NEW YORK – The PBR’s Executive Competition Committee (ECC) approved this week a revised PBR world points system pertaining to the Real Time Pain Relief Velocity Tour and International Tour events for the 2018 season.
A Velocity event, or International Cup event, winner will receive 120 points toward the PBR world standings instead of the 80 points from previous years.
The PBR will also now award five world points to the seventh-place finisher in the overall event average.
In the old points system, riders only earned points if they placed in the Top 6.
Riders will not earn any world standing points via round finish at any regular-season Velocity Tour or International Cup events.
There are 280 points available at a Velocity event now instead of the previous 205.
These changes are effective as of January 1, 2018.
The PBR’s Executive Competition Committee decided the PBR will not go back and change the points awarded at previous 2018 Velocity Tour and International Cup events that occurred in 2017.
Riders were informed on Wednesday afternoon via an email from the PBR’s competition department. According to the competition department, “After conducting several tests, and going through this many times, we feel this change will be a positive one, and gives more weight to the Velocity events.”
The relatively minor changes should certainly lead to more turnover on the PBR’s 25th Anniversary Tour, especially for riders close to the cutline (30-35).
For the past two years, Velocity Tour riders voiced their frustrations at times that unless they won a Velocity Tour event and earned an exemption that it was hard to earn enough points to crack the Top 35 of the world standings, especially as the season got into the late spring.
2017 Real Time Pain Relief Velocity Tour Champion Alex Marcilio qualified for the 2017 World Finals through the Velocity Tour.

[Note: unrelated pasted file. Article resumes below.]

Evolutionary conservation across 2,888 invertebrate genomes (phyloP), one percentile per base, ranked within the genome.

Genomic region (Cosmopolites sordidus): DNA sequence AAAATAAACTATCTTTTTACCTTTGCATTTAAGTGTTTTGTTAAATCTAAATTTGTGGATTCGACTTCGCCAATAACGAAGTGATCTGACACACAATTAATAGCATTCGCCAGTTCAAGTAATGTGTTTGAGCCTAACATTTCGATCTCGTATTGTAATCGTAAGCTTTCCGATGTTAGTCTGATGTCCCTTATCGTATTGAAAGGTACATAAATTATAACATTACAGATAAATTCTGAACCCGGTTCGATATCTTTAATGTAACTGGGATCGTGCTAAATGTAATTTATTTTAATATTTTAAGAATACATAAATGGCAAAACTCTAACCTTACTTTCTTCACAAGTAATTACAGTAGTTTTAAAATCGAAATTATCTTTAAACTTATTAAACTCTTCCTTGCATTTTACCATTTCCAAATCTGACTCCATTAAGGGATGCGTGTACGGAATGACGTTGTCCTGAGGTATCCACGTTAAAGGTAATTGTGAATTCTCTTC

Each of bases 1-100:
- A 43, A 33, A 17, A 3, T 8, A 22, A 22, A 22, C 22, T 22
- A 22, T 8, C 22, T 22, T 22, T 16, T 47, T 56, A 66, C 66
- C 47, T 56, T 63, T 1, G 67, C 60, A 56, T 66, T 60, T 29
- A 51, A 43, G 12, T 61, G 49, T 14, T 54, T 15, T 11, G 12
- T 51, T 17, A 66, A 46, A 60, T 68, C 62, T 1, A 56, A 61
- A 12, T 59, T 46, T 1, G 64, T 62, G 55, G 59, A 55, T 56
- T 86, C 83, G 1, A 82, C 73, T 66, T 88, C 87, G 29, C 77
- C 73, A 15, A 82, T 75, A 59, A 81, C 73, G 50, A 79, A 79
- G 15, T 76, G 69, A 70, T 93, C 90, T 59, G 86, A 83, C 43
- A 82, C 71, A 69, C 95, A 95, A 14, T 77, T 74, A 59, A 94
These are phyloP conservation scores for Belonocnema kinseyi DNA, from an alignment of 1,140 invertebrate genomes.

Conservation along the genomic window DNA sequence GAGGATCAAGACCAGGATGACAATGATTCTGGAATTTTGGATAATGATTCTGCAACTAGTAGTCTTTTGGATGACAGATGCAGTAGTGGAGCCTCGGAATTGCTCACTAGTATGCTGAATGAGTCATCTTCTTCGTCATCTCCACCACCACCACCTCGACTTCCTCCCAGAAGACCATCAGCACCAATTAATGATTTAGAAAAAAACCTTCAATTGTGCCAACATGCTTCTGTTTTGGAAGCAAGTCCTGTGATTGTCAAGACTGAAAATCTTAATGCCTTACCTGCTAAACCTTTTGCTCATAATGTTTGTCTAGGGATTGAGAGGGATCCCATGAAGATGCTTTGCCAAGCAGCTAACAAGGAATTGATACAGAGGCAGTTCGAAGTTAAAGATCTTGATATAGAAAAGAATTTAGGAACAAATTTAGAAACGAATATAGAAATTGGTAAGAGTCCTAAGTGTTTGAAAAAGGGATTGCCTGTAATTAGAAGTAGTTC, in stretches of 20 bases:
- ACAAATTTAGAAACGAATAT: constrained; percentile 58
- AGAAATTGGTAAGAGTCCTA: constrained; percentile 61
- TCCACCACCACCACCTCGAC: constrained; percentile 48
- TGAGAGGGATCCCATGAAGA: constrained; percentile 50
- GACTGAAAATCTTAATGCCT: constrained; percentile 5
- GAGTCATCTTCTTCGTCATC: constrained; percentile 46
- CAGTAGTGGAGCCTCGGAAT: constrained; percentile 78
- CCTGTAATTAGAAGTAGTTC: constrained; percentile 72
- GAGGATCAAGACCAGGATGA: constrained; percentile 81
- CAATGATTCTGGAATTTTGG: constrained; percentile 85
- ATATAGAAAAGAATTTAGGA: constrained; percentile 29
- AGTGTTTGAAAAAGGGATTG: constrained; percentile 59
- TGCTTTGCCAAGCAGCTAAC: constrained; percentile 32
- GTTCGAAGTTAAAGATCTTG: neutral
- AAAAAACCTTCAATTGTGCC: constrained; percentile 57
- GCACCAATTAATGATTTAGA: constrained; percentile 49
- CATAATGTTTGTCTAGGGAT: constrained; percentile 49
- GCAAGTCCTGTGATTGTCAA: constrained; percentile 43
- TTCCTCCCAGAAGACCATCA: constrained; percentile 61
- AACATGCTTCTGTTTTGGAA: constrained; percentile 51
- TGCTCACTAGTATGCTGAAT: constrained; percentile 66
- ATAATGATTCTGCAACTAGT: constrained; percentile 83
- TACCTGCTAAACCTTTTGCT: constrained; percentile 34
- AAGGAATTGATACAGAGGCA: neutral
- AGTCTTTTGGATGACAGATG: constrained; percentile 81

“It was very important to me because without the Velocity (Tour) I would not have gotten to the World Finals,” Marcilio said.
Marcilio, who is competing at this weekend’s Monster Energy Buck Off at the Garden as an alternate, added that he was happy with the changes.
“It was already very good, but now it is really good,” Marcilio said.
15-year veteran Sean Willingham is retiring following the 2018 season and is planning on using the Velocity Tour as a route to get back to the PBR’s Premier Series and qualify for one more World Finals.
The additional points could go a long way in helping him achieve that goal.
“I really don’t care either way,” Willingham said. “I’m just going to keep on riding and see ya’ll soon.”
20-year-old Keyshawn Whitehorse said the changes were "phenomenal."
The changes should also help grow PBR Canada, PBR Brazil, PBR Australia and PBR Mexico.
There will be greater incentive for bull riders wanting to compete on the United States top tour to compete at PBR international cup events as a pathway to the top level.
"That's perfect," 2015 PBR Canada champion Tanner Byrne said. "More available points. Makes our events more prestigious. (It) will have guys going harder knowing it will pay off for them I think. Give us extra motivation and we don't have to travel as far to get those bigger points."
2017 PBR Australia champion Troy Wilkinson agreed with Byrne about the international benefit.
"It’s a good thing," Wilkinson said before joking,"I’m tempted to stay home and do our 20 events for the year, easier and cheaper to make the World Finals, but you won’t win the world if you’re not here."
The additional points could also possibly lead to more veteran bull riders or riders in the World Championship race opting to compete at Velocity Tour events in 2018, especially if they hope to qualify for the Velocity Tour Finals.
2017 World Champion Jess Lockwood earned 357.5 world points from the Velocity Tour in 2017, but 227.5 points came from the Velocity Tour Finals.
Lockwood won the world title by 447.5 points over runner-up Derek Kolbaba.
The 20-year-old said on Thursday morning the changes likely won’t change too much for the top riders in the PBR.
“I don’t think it’ll change much,” Lockwood said. “Either you want to go or you don’t.”
Follow Justin Felisko on Twitter @jfelisko
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